Climbing inside Rauðfeldsgjá Gorge in Snaefellness Iceland

6) Arnarstapi to Hellnar Hike

Stunning view in the small town of Hellnar on the Snaefellsness Peninsula

The viewpoint in Hellnar

Our favourite thing to do in Snæfellsnes Peninsula was the coastal hike between the teeny towns of Arnarstapi and Hellnar. You walk through mossy lava fields with spectacular views of rugged cliffs, towering black lava formations, sea caves, and the pyramidical mountain, Mt. Stapafell.

Hellnar sea cave in Iceland

Hellnar sea cave

Little blue house in Hellnar, Iceland

I loved this little blue house just outside Hellnar

The hike from Arnarstapi to Hellnar is one of the best things to do in Snaefellsness Iceland

The hiking path goes through these astounding lava fields

Arnarstapi to Hellnar hike in Snaefellsness

There are sea views throughout

Arnarstapi village with Mt Stapafell in the background

The cute Arnarstapi village with Mt Stapafell behind

We started in Hellnar, but you can begin in either town as you’ll have to return the way you came to get back to your car. It took us 1.5 hours for the return walk of just over 6km (3.7 miles). You will want to stop and take photos often!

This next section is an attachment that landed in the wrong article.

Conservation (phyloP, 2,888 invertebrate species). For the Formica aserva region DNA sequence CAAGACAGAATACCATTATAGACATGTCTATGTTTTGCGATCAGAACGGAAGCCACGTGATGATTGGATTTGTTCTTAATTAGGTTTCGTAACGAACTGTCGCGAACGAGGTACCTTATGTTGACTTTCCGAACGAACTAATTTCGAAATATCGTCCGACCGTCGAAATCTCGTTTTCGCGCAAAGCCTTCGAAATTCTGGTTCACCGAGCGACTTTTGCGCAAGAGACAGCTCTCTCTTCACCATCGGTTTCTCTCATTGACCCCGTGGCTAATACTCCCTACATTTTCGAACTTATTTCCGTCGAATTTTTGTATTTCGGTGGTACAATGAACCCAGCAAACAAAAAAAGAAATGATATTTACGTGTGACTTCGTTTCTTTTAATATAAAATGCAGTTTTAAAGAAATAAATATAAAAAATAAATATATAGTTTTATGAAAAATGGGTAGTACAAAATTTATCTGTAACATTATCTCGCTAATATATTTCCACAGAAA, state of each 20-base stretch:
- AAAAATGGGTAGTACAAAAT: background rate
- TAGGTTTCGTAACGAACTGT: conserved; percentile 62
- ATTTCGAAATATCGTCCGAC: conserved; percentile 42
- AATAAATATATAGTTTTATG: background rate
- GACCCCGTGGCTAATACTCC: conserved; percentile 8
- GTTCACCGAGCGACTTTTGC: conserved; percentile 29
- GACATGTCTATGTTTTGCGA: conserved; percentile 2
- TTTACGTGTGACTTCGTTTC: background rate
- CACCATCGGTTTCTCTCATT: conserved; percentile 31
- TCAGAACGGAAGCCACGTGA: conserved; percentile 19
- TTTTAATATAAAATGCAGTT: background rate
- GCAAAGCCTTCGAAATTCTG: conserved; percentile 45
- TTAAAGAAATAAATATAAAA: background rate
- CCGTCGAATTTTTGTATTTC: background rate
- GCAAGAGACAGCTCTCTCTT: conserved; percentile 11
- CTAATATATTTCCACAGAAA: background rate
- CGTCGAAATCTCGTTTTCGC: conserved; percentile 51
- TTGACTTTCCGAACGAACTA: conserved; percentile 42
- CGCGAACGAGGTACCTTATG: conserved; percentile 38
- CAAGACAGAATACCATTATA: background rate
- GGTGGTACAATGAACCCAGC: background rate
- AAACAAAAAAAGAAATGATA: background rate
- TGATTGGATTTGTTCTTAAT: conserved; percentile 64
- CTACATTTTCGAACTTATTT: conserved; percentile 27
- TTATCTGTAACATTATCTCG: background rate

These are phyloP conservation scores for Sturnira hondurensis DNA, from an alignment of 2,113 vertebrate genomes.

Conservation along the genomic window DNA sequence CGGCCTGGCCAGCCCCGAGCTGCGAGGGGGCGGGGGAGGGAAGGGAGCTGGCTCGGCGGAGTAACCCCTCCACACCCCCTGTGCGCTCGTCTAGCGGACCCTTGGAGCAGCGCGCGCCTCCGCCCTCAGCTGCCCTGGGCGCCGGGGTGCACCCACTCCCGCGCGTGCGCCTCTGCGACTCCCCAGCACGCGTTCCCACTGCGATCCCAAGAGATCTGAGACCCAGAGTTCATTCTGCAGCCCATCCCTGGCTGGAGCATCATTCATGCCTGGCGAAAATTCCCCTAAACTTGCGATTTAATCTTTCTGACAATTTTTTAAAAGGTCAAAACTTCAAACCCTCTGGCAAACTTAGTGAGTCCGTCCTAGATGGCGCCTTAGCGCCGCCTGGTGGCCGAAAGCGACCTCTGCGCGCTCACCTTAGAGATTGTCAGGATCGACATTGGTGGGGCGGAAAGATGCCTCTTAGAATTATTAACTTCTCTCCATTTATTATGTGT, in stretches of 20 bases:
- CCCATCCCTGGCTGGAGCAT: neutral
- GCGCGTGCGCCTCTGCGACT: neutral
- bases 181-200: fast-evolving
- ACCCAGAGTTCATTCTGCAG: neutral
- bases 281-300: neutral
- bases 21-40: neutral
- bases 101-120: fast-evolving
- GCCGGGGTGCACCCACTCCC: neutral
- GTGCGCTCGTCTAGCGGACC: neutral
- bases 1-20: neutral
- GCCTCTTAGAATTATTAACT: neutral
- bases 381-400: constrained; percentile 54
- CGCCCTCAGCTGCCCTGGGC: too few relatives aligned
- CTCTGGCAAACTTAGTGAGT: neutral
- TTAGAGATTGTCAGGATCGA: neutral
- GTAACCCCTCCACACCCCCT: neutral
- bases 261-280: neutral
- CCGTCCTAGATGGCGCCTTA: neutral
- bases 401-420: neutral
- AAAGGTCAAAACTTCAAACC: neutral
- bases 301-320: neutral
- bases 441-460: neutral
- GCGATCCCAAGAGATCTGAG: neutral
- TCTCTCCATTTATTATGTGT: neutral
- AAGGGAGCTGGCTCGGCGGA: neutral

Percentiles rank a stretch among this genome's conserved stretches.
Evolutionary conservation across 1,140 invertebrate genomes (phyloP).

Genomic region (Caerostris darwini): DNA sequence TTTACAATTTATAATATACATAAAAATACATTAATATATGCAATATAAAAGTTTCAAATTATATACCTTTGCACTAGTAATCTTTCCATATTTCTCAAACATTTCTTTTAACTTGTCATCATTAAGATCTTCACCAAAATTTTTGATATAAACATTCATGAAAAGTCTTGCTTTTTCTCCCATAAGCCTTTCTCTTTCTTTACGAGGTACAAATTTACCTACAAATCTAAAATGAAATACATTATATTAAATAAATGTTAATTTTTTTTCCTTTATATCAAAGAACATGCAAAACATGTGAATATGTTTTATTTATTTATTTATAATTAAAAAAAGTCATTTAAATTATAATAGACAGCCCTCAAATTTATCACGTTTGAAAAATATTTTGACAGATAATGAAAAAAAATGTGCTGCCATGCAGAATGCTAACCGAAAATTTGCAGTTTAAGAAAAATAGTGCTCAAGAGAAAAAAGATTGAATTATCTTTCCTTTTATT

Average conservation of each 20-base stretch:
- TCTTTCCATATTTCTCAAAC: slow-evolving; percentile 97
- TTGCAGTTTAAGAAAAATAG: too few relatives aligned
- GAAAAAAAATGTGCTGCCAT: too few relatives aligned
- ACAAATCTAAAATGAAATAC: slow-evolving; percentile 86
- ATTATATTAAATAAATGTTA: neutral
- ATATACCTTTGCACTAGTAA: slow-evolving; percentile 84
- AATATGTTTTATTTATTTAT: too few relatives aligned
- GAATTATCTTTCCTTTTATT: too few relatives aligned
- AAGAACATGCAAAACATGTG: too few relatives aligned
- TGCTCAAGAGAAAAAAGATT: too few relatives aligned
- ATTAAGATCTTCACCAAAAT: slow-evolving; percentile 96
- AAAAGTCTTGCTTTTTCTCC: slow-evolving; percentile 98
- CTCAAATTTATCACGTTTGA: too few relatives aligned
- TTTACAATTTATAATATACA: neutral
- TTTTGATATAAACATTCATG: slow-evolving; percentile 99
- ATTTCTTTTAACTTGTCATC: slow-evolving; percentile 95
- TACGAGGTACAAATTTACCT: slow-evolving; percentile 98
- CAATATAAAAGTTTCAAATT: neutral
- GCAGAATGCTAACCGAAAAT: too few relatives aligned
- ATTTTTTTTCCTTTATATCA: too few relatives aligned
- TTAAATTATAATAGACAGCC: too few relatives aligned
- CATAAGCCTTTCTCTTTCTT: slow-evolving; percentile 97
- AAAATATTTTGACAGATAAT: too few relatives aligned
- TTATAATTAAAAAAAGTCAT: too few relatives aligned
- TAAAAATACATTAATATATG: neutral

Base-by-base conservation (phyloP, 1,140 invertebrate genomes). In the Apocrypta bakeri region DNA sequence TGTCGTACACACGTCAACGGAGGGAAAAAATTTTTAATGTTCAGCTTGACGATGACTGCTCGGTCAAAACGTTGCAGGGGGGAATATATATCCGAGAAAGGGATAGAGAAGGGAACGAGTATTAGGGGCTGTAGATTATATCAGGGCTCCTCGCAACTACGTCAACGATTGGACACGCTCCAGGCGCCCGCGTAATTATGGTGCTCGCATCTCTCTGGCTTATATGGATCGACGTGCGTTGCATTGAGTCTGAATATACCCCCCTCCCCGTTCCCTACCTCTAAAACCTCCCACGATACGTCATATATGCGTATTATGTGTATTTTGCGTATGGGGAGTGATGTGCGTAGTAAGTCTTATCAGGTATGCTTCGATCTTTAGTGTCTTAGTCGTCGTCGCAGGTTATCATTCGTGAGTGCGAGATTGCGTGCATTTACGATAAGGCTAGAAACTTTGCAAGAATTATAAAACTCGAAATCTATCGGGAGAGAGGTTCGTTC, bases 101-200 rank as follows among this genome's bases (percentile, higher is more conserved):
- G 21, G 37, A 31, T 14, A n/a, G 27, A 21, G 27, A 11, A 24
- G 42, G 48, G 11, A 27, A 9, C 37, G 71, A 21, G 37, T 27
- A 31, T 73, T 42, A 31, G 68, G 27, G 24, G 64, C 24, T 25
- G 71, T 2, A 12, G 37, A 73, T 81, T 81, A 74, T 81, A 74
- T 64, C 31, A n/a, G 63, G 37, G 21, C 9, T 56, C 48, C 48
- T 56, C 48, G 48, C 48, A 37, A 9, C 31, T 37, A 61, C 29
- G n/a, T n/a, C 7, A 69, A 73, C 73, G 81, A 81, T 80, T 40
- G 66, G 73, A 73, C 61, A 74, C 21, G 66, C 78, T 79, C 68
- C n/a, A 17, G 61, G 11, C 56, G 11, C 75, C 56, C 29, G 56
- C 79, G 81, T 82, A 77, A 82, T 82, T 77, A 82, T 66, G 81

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7) Lóndrangar Cliffs

Lóndrangar Cliffs are another worthwhile place to visit on a Snæfellsnes tour. We didn’t have time to stop but saw the basalt sea stacks as we drove past. If you can, take the time to walk along the beautiful cliffs.

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8) Snæfellsjökull Glacier

Snæfellsjökull glacier taken near Budir

Snæfellsjökull is a 700,000-year-old glacier and volcano at the tip of the peninsula and is famous for being featured in Jules Verne’s novel Journey to the Centre of the Earth.

In the summer you can take snowcat, snowmobiling or hiking tours on top of the glacier, but in September we had to enjoy the view from afar. You can do tours into the Vatnshellir lava cave under the glacier all year round.

The glacier is part of the beautiful Snæfellsjökull National Park that you are now driving through on this route.